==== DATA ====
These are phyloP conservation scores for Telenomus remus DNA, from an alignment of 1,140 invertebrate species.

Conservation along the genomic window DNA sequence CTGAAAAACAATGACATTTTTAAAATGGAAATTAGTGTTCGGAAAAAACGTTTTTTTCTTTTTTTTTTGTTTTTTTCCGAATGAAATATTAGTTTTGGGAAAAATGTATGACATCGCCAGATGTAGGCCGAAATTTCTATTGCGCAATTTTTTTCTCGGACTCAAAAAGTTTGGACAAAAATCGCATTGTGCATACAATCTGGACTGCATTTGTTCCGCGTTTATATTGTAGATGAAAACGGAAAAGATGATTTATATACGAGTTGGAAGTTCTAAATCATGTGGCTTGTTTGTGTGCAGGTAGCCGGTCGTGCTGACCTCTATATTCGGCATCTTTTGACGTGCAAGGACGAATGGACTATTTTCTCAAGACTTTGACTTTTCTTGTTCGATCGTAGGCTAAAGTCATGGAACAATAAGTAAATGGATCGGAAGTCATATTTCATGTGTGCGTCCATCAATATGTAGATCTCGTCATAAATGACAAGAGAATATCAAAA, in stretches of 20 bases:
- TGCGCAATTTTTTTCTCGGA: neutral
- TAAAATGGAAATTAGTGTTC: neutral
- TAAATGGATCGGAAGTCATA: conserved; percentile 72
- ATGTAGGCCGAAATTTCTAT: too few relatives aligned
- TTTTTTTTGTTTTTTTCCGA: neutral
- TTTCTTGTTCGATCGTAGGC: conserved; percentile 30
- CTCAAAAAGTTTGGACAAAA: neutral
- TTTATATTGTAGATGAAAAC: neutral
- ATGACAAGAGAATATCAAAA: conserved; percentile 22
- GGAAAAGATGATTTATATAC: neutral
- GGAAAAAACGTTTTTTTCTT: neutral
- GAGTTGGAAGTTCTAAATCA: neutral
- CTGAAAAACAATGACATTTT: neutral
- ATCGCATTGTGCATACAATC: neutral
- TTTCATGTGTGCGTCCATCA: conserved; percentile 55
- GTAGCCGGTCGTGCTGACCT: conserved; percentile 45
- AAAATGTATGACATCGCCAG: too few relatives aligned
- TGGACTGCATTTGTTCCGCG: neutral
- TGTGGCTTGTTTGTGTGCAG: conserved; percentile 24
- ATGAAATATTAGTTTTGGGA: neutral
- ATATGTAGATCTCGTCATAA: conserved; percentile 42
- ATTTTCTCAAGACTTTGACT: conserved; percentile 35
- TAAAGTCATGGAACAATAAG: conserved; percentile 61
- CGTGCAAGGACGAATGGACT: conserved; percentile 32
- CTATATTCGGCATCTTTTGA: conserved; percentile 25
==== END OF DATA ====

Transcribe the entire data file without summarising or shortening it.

These are phyloP conservation scores for Telenomus remus DNA, from an alignment of 1,140 invertebrate species.

Conservation along the genomic window DNA sequence CTGAAAAACAATGACATTTTTAAAATGGAAATTAGTGTTCGGAAAAAACGTTTTTTTCTTTTTTTTTTGTTTTTTTCCGAATGAAATATTAGTTTTGGGAAAAATGTATGACATCGCCAGATGTAGGCCGAAATTTCTATTGCGCAATTTTTTTCTCGGACTCAAAAAGTTTGGACAAAAATCGCATTGTGCATACAATCTGGACTGCATTTGTTCCGCGTTTATATTGTAGATGAAAACGGAAAAGATGATTTATATACGAGTTGGAAGTTCTAAATCATGTGGCTTGTTTGTGTGCAGGTAGCCGGTCGTGCTGACCTCTATATTCGGCATCTTTTGACGTGCAAGGACGAATGGACTATTTTCTCAAGACTTTGACTTTTCTTGTTCGATCGTAGGCTAAAGTCATGGAACAATAAGTAAATGGATCGGAAGTCATATTTCATGTGTGCGTCCATCAATATGTAGATCTCGTCATAAATGACAAGAGAATATCAAAA, in stretches of 20 bases:
- TGCGCAATTTTTTTCTCGGA: neutral
- TAAAATGGAAATTAGTGTTC: neutral
- TAAATGGATCGGAAGTCATA: conserved; percentile 72
- ATGTAGGCCGAAATTTCTAT: too few relatives aligned
- TTTTTTTTGTTTTTTTCCGA: neutral
- TTTCTTGTTCGATCGTAGGC: conserved; percentile 30
- CTCAAAAAGTTTGGACAAAA: neutral
- TTTATATTGTAGATGAAAAC: neutral
- ATGACAAGAGAATATCAAAA: conserved; percentile 22
- GGAAAAGATGATTTATATAC: neutral
- GGAAAAAACGTTTTTTTCTT: neutral
- GAGTTGGAAGTTCTAAATCA: neutral
- CTGAAAAACAATGACATTTT: neutral
- ATCGCATTGTGCATACAATC: neutral
- TTTCATGTGTGCGTCCATCA: conserved; percentile 55
- GTAGCCGGTCGTGCTGACCT: conserved; percentile 45
- AAAATGTATGACATCGCCAG: too few relatives aligned
- TGGACTGCATTTGTTCCGCG: neutral
- TGTGGCTTGTTTGTGTGCAG: conserved; percentile 24
- ATGAAATATTAGTTTTGGGA: neutral
- ATATGTAGATCTCGTCATAA: conserved; percentile 42
- ATTTTCTCAAGACTTTGACT: conserved; percentile 35
- TAAAGTCATGGAACAATAAG: conserved; percentile 61
- CGTGCAAGGACGAATGGACT: conserved; percentile 32
- CTATATTCGGCATCTTTTGA: conserved; percentile 25